Guangning Zhaoqing County 424,128 2,455.4 172
Huaiji Zhaoqing County 814,172 3,554.0 228
Fengkai Zhaoqing County 398,304 2,723.9 146
Deqing Zhaoqing County 341,197 2,002.8 170
Sihui Zhaoqing County-level city 542,882 1,262.9 429

Pearl River mega-city

A 2011 article in British newspaper The Telegraph reported on a "Turn The Pearl River Delta Into One" project. The stated goal was to "mesh the transport, energy, water and telecommunications networks of the nine cities together."[13] (Hong Kong and Macau were not included.) However, the Chinese government denied that such a project existed.[14]


Removal of floating trash from the surface of the Pearl River in Guangzhou

The Pearl River Delta is notoriously polluted,[citation needed] with sewage and industrial waste treatment facilities failing to keep pace with the growth in population and industry in the area. A large portion of the pollution is brought about by factories run by Hong Kong manufacturers in the area. Much of the area is frequently covered with a brown smog. This has a strong effect on the pollution levels in the delta.[citation needed]

Pollution is a great risk to the Chinese white dolphins that inhabit the area.

On March 22, 2007 the World Bank approved a $96 million loan to the PRC government to reduce water pollution in the Pearl River Delta.[15] On December 23, 2008 it was announced that ¥48.6 billion (about $7.1 billion) will be spent on the river by mid-2010 to clean up the river's sewage problems quoted by Zhang Hu, the director of Guangzhou municipal bureau of water affairs. The city will build about 30 water treatment plants, which will treat 2.25 million tonnes of water per day. The program hopes to cut down the amount of sewage in the area by 85%, and was also of fundamental importance for the 2010 Asian Games held in Guangzhou from November 12, 2010 to November 27, 2010.[16]

In October 2009, Greenpeace East Asia released a report, "Poisoning the Pearl River" that detailed the results of a study it conducted in which 25 samples were collected from five manufacturing facilities in the Greater Pearl River Delta. The study concluded that all the facilities sampled were discharging waste-water containing chemicals with proven or suspected hazardous properties including beryllium, copper, manganese, and heavy metals, as well as high levels of organic chemicals.[17] These substances are associated with a long list of health problems such as cancer, endocrine disruption, renal failure and damage to the nervous system as well being known to harm the environment. Three of the five facilities sampled (Qingyuan Top Dragon Co. Ltd, Wing Fung P.C. Board Co. Ltd. and Techwise Qingyuan Circuit Co. Ltd. ) contained concentrations of chemicals which exceeded the limits set by Guangdong provincial effluent standards. These companies were then subjected to a Clean Production Audit according to Article 28 of China's Cleaner Production Promotion Law.[18] Guangdong Environmental Protection Bureau took a stance against the companies by blacklisting them.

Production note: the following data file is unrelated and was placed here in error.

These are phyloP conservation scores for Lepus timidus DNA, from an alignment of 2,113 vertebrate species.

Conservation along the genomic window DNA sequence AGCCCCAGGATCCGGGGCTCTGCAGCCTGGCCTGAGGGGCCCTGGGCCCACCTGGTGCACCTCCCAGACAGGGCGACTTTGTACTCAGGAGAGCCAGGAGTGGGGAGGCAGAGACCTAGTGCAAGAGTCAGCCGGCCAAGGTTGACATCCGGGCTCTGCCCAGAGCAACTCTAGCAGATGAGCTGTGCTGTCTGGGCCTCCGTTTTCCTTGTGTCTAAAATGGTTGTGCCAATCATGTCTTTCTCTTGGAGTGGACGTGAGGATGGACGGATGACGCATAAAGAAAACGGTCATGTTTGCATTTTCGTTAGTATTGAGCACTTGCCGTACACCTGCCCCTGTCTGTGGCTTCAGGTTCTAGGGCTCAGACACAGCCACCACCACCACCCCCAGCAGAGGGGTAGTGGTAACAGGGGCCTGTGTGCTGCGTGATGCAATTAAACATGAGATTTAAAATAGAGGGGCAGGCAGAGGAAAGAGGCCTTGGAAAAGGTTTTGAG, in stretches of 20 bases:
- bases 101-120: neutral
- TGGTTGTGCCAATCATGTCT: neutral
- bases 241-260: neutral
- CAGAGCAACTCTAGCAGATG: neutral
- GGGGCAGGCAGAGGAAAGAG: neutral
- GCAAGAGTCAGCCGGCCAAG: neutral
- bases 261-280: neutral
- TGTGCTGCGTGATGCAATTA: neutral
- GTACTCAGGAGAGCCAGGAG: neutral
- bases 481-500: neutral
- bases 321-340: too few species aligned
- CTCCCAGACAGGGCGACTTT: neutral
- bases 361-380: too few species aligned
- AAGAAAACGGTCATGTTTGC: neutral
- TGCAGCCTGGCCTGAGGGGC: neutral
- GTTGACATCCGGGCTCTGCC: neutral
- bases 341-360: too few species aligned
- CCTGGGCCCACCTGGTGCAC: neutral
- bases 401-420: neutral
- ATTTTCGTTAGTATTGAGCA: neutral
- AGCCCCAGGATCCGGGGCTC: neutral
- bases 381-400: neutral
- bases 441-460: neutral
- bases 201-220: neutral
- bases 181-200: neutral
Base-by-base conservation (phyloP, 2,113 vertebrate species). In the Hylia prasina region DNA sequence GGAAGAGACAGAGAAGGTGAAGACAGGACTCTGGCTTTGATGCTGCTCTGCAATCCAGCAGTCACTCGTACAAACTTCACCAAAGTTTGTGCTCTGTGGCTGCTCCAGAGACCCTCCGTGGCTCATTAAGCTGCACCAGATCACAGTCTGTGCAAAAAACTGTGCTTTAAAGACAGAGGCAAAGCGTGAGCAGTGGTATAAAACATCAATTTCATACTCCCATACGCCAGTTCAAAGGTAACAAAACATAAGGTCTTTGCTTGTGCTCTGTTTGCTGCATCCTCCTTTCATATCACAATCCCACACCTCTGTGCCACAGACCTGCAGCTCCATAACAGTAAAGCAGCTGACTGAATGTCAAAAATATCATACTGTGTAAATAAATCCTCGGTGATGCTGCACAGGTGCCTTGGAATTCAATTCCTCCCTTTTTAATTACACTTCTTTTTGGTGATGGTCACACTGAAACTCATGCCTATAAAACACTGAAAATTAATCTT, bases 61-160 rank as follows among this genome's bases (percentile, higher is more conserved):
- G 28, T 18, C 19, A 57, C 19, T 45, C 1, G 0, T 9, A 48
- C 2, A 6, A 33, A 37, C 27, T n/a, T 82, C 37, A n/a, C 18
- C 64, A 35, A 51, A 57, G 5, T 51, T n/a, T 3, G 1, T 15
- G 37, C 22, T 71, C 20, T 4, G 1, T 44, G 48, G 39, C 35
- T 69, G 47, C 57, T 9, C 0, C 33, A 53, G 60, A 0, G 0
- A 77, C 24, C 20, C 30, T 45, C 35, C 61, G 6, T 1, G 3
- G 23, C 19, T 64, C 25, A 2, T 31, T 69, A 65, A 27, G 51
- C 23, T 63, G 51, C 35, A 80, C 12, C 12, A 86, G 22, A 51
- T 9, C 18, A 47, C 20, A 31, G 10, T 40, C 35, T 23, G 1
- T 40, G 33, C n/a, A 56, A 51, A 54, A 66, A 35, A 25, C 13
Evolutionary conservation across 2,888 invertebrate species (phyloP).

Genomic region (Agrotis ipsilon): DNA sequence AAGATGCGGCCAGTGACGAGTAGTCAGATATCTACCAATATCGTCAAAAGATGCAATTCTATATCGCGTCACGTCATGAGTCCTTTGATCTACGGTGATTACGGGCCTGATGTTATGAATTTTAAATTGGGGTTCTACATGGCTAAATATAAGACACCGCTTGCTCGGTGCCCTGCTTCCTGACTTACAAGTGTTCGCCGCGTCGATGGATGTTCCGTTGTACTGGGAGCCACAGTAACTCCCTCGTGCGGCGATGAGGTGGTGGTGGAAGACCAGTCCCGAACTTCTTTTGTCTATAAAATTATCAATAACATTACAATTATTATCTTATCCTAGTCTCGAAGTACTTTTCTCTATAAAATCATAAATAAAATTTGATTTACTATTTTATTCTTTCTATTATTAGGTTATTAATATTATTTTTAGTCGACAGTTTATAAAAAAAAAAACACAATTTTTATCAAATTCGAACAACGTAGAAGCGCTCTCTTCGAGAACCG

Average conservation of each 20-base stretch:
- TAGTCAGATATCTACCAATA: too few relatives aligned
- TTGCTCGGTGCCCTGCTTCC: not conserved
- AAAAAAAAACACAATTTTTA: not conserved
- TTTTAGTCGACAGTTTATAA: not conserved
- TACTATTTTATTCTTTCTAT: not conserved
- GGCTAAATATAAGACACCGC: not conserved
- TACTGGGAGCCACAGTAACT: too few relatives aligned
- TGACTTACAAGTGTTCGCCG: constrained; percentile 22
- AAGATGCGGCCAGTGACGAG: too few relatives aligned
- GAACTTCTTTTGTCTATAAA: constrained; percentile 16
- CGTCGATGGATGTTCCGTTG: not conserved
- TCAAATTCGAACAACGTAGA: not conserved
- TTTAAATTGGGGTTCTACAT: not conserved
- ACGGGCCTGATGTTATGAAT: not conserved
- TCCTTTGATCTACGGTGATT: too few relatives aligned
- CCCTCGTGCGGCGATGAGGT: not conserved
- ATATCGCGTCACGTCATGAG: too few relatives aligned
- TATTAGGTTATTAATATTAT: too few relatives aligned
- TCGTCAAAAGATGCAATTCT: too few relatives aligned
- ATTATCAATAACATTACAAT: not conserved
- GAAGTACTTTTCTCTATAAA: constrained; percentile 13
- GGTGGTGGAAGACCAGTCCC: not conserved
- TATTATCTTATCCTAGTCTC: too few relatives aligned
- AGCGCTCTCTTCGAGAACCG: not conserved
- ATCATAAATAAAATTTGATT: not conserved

See also


  2. World Bank Report Provides New Data to Help Ensure Urban Growth Benefits the Poor, The World Bank Group, 26 Jan 2015
  3. Atlas of China, page 123. SinoMaps Press, 2007.
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  10. 10.0 10.1 China's low costs are on the rise 2008-08-19 Retrieved 2010-01-09
  11. Can China keep its workers happy as strikes and protests rise?,Mukul Devichand, BBC Radio 4, Crossing Continents,, 15 December 2011
  12. Rahul Jacob, 30 November 2011, Talk is cheap in the world’s factory,
  13. China to create largest mega city in the world with 42 million people 2011-01-29 Retrieved 2011-01-29
  14. Guandong denies ambitious megacity plan CCTV News English 2011-01-30
  15. World Bank loans China $96 mln for delta environment Reuters 2007-03-22 Retrieved 2010-01-09
  16. Guangzhou contributes 48.6 bln yuan to clean up Pearl River 2008-12-24 Retrieved 2010-01-09

Further reading

  • Ma, Xiangming (S: 马向明, T: 馬向明, P: Mǎ Xiàngmíng). The integration of the city-region of the Pearl River Delta (S: 珠江三角洲城市区域的一体化, T: 珠江三角洲城市區域的一體化, P: Zhūjiāngsānjiǎozhōu Chéngshìqūyù de Yītǐhuà). Asia Pacific Viewpoint. Special Issue: China's Changing Regional Development: Trends, Strategies and Challenges in the 12th Five-Year Plan (2011-2015) Period, Guest editor: Peter T.Y. Cheung. Volume 53, Issue 1, pages 97–104, April 2012. DOI: 10.1111/j.1467-8373.2012.01478.x. First published online on 4 April 2012. Full document in English, with abstracts in English and Mandarin Chinese.

External links